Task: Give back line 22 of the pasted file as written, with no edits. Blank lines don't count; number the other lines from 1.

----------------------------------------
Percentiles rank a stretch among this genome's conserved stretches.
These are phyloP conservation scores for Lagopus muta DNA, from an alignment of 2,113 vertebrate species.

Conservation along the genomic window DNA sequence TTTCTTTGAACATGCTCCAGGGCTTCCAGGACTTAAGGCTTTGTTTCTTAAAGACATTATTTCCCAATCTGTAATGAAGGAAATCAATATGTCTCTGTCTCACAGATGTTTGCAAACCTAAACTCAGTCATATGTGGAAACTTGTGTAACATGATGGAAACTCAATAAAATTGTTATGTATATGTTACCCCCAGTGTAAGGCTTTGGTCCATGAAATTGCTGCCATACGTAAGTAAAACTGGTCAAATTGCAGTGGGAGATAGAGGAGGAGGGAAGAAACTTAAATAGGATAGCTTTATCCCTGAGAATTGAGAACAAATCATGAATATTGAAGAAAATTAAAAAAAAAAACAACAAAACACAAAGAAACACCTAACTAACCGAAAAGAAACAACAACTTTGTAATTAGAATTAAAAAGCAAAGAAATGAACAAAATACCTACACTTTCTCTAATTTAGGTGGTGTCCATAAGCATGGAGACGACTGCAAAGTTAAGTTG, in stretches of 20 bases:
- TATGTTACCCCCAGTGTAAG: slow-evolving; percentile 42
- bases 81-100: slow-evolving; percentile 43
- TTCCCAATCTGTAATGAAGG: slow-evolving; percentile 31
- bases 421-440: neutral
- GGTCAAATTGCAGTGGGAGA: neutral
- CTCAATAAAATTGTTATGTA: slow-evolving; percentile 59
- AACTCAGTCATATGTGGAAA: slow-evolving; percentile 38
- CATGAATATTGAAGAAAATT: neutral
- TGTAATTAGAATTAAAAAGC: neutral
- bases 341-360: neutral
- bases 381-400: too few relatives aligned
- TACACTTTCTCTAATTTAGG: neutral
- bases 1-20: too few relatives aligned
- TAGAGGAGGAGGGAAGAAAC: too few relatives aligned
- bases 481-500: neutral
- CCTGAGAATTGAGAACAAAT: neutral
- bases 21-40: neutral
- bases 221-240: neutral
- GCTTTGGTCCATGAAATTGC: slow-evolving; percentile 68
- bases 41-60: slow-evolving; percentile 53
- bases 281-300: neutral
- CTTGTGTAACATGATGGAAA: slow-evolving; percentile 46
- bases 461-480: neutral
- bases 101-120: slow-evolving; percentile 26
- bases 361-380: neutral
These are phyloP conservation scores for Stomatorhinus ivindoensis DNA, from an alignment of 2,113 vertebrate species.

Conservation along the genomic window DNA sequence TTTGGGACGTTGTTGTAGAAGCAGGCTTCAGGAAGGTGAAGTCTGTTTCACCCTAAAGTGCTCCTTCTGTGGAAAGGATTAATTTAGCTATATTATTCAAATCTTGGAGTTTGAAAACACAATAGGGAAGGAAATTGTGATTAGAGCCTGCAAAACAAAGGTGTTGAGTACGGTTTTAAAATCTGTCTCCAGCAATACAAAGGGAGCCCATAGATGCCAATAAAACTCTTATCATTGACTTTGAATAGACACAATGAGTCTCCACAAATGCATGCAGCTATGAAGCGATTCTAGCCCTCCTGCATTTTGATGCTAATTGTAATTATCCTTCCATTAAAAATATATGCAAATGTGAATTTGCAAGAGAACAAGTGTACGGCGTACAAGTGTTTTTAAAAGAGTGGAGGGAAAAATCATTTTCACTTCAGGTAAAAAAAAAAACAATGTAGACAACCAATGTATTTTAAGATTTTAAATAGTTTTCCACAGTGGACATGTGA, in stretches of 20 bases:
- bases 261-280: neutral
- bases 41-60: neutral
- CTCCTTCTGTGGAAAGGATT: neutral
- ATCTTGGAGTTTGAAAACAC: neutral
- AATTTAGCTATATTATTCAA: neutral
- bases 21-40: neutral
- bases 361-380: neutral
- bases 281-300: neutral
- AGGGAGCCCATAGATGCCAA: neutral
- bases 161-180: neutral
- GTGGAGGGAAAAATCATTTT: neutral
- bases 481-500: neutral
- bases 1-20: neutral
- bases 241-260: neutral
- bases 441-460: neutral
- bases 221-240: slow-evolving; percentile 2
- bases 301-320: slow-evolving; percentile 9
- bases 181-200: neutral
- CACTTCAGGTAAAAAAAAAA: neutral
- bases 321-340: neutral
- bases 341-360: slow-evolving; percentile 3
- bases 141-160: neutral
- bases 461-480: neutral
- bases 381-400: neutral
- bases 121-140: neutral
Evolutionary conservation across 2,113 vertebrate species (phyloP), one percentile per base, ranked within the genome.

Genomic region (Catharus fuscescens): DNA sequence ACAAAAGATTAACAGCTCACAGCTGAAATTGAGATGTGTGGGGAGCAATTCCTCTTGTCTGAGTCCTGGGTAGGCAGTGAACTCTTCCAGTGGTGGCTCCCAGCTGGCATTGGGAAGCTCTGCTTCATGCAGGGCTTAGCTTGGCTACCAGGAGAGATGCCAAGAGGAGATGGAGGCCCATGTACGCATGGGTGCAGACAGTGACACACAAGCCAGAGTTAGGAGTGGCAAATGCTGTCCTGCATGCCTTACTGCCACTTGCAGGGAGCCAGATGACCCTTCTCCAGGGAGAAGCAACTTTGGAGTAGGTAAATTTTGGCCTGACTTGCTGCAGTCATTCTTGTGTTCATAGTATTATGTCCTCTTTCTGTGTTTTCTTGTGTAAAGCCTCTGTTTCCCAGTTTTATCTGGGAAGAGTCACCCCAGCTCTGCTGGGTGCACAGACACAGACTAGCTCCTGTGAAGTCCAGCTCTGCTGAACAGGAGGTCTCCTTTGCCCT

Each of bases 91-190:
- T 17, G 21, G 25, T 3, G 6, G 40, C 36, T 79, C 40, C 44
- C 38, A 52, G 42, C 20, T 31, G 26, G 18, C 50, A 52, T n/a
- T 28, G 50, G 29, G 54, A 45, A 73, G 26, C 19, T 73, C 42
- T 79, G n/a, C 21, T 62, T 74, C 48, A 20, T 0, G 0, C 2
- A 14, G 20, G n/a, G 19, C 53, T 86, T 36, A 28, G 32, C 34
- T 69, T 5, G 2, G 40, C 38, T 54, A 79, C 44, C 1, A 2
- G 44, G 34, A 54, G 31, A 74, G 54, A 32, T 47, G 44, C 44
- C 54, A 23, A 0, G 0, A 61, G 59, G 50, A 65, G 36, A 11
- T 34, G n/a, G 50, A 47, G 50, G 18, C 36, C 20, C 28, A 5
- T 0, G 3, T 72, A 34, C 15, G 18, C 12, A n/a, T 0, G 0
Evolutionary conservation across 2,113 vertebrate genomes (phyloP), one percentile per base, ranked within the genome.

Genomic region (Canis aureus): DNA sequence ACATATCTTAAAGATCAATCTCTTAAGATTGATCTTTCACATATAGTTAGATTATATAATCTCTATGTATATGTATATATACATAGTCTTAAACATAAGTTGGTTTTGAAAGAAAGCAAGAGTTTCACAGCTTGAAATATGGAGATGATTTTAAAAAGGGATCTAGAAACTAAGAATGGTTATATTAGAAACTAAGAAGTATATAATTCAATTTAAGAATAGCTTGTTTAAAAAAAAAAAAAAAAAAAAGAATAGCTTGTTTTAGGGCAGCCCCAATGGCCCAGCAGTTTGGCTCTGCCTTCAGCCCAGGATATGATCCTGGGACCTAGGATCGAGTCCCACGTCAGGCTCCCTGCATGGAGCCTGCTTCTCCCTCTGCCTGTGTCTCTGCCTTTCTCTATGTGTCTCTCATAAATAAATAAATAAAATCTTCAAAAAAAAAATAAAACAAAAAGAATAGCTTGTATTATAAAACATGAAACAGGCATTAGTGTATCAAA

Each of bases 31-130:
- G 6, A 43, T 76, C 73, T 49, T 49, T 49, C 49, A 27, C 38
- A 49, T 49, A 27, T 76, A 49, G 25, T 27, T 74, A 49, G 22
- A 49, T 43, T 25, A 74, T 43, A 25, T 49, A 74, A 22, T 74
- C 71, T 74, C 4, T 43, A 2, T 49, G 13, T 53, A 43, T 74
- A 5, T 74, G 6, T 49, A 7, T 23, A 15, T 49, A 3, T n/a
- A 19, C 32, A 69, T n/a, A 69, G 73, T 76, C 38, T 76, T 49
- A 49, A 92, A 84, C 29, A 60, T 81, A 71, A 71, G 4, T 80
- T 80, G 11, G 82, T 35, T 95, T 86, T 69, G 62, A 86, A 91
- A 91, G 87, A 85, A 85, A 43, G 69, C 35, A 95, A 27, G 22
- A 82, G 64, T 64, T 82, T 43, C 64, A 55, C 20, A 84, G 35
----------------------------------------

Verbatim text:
- GCTTTGGTCCATGAAATTGC: slow-evolving; percentile 68